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Calif.: Employers Must Pay for Employee Cell Phone Use
 

By Joanne Deschenaux  8/19/2014
 

Employers must reimburse employees a reasonable percentage of their bills when they are required to use their personal cell phones for work, a California appellate court ruled Aug. 12, 2014 (Cochran v. Schwan’s Home Services Inc., No. B247160).

“This sweeping decision may lead to a new wave of class action lawsuits against California employers,” according to Remy Kessler, an employment lawyer with Reed Smith in Los Angeles.

A customer service manager sued his employer to recover expenses for the work-related use of his personal cell phone. He asked the court to certify his case as a class action. The trial judge denied class certification on the ground that individualized inquiries about the class members’ cell phone plans would overwhelm common issues. The trial court determined that no “expense” was incurred, and no reimbursement owed, unless the employee had to pay something out of pocket, above and beyond the expense to maintain the cell phone for personal use. The appellate court disagreed, finding that an employer is obligated to reimburse an “expense,” even if the employee has incurred no additional cost associated with the business use of the phone. Because this error was the basis for the trial court’s decision to deny certification, the court reversed that decision and sent the case back to the trial court.

California Labor Code section 2802 obligates employers to reimburse employees for “all necessary expenditures or losses incurred by the employee in direct consequence of the discharge of his or her duties.”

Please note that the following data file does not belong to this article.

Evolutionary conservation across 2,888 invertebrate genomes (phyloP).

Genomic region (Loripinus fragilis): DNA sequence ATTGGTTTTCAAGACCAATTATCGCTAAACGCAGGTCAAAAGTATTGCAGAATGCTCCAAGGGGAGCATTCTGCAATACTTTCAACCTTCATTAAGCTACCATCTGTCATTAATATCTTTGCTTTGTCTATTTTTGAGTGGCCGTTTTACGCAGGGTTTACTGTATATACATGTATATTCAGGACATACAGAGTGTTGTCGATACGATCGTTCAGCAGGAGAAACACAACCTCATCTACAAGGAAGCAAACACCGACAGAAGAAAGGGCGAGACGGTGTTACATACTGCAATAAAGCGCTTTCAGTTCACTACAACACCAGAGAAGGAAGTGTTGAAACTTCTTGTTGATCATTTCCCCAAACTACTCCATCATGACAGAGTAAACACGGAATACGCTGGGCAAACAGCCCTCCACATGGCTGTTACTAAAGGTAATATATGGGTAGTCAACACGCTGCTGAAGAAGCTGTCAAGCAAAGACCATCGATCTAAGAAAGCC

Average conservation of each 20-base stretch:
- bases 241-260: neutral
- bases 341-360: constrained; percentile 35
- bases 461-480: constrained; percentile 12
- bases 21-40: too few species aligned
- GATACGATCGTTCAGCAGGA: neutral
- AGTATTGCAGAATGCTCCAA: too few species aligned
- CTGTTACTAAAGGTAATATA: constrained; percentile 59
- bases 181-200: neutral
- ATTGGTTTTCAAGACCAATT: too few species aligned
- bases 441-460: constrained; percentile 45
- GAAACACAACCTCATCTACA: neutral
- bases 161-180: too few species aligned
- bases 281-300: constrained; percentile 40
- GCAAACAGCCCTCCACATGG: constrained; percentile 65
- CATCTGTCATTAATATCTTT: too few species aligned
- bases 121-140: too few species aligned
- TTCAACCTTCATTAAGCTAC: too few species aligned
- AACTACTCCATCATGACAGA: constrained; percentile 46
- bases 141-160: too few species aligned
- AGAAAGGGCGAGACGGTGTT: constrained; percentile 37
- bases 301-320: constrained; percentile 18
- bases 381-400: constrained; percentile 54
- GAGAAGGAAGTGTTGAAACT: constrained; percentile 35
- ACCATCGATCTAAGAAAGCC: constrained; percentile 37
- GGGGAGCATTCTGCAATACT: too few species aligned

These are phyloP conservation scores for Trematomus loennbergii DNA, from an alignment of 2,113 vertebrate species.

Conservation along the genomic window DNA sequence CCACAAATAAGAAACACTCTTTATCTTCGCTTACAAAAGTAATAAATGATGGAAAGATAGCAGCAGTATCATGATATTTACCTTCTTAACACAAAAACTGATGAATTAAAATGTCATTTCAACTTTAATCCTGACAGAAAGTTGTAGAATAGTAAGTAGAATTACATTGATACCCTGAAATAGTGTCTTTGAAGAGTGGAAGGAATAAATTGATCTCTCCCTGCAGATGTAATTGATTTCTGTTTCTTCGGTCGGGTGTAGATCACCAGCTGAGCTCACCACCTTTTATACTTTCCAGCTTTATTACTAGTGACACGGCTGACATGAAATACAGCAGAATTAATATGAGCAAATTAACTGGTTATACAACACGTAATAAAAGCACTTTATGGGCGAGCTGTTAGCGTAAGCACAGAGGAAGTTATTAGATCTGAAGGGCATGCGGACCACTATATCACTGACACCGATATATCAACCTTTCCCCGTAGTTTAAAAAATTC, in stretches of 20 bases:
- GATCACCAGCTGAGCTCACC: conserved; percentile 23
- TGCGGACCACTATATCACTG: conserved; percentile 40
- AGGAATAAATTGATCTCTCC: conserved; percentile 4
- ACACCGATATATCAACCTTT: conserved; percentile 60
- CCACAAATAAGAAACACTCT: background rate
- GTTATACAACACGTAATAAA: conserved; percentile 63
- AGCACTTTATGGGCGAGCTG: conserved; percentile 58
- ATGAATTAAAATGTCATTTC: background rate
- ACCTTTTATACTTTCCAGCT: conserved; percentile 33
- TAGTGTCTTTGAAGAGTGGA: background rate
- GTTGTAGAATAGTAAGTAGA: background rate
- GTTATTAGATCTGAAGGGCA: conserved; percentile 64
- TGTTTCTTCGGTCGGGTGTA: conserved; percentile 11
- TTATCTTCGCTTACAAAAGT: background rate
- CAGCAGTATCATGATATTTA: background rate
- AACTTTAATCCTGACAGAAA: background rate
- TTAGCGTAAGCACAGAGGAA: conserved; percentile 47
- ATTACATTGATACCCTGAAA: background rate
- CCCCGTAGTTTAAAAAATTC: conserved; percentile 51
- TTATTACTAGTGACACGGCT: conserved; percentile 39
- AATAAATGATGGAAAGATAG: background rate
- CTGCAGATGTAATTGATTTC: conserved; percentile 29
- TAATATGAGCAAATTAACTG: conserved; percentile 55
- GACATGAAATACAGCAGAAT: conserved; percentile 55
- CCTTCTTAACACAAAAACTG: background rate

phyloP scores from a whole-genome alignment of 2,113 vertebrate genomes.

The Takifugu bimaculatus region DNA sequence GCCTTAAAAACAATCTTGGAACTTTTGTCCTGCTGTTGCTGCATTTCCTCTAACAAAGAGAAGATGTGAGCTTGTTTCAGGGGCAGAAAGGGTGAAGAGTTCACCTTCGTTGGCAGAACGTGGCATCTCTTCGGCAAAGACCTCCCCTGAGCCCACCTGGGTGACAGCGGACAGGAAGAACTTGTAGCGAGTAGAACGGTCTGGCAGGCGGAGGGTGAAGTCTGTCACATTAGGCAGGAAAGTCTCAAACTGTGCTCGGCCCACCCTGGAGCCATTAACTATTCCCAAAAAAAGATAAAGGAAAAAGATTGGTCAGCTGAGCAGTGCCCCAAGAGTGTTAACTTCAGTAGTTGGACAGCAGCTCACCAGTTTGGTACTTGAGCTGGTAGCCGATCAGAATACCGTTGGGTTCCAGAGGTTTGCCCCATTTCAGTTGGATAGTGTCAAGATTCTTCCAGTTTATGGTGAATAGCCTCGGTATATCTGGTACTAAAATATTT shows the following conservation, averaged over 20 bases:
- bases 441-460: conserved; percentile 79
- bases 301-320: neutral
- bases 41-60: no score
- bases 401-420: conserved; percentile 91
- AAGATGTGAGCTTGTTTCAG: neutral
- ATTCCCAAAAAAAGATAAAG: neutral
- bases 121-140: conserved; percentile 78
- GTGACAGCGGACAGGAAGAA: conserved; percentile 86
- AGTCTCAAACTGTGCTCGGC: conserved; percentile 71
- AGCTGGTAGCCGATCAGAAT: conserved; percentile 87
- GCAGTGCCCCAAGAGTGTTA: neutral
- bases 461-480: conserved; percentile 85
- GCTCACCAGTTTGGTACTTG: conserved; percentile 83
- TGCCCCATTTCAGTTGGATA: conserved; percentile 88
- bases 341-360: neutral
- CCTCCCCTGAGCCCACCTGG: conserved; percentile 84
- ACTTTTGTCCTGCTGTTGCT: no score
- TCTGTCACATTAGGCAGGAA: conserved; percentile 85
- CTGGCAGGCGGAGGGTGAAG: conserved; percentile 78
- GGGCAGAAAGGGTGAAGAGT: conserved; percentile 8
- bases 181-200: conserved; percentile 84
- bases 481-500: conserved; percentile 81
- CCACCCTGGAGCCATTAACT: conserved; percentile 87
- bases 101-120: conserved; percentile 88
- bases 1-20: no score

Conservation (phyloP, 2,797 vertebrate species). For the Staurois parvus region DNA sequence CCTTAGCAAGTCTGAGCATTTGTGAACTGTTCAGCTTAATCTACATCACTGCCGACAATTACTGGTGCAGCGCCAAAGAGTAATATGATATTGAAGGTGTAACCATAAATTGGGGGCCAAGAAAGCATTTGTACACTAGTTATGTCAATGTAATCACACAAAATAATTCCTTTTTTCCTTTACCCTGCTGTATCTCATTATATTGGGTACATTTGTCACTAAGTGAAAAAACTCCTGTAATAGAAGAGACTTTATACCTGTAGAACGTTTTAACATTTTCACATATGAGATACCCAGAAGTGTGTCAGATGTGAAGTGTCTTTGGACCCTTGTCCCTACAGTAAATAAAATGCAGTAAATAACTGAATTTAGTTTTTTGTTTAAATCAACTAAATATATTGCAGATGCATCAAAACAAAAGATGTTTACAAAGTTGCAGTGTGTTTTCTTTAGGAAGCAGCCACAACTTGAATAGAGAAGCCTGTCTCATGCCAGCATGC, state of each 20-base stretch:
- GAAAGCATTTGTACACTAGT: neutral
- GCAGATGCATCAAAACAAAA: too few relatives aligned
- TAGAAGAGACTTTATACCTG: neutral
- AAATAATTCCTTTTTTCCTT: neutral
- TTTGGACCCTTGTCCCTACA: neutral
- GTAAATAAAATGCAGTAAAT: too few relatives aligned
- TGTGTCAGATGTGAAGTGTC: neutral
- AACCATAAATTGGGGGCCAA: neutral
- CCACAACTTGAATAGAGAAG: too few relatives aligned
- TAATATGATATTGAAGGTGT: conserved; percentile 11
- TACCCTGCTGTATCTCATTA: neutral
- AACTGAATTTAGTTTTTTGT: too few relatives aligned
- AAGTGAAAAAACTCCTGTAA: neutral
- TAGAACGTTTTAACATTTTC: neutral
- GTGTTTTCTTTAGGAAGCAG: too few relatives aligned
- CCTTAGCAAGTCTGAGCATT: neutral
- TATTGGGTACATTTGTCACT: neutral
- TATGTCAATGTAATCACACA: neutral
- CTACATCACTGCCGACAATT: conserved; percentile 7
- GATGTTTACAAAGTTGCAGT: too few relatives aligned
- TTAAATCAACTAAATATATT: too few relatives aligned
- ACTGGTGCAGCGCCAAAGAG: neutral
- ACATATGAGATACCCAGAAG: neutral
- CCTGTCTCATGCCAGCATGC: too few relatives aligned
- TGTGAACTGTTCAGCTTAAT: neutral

The appellate court found that the trial court erred when it determined that the statutory obligation to reimburse would depend on 1) whether the employee had a plan allowing unlimited use; and 2) whether the employee or a family member paid the bill. Instead, it held that when an employee “must” use his personal cell phone for work-related calls, the employer is required to reimburse him or her and that the “reimbursement owed is a reasonable percentage of the cell phone bills.”

Employers Should Review Reimbursement Policies

To the extent employers require employees to use a cell phone for work, employers should consider providing their employees with cell phones and voice/texting plans, according to Kessler. In the alternative, employers should implement written policies requiring their employees to track and submit expense reports regarding their work-related cell phone usage so that employees can be reimbursed for the actual cost of such usage.

The court ruled that, if the actual cost of an employee’s cell phone use for work cannot be determined, for example if an employee has an unlimited minutes/texting personal plan, the employer will then be required to reimburse the employee for a “reasonable percentage” of the personal cell phone bill. However, the court did not provide any guidance as to what a “reasonable percentage” means, Kessler said. He noted that employers can avoid the problem altogether by making clear that cell phones are not needed and should not be used for work.

Joanne Deschenaux, J.D., is SHRM’s senior legal editor.

 

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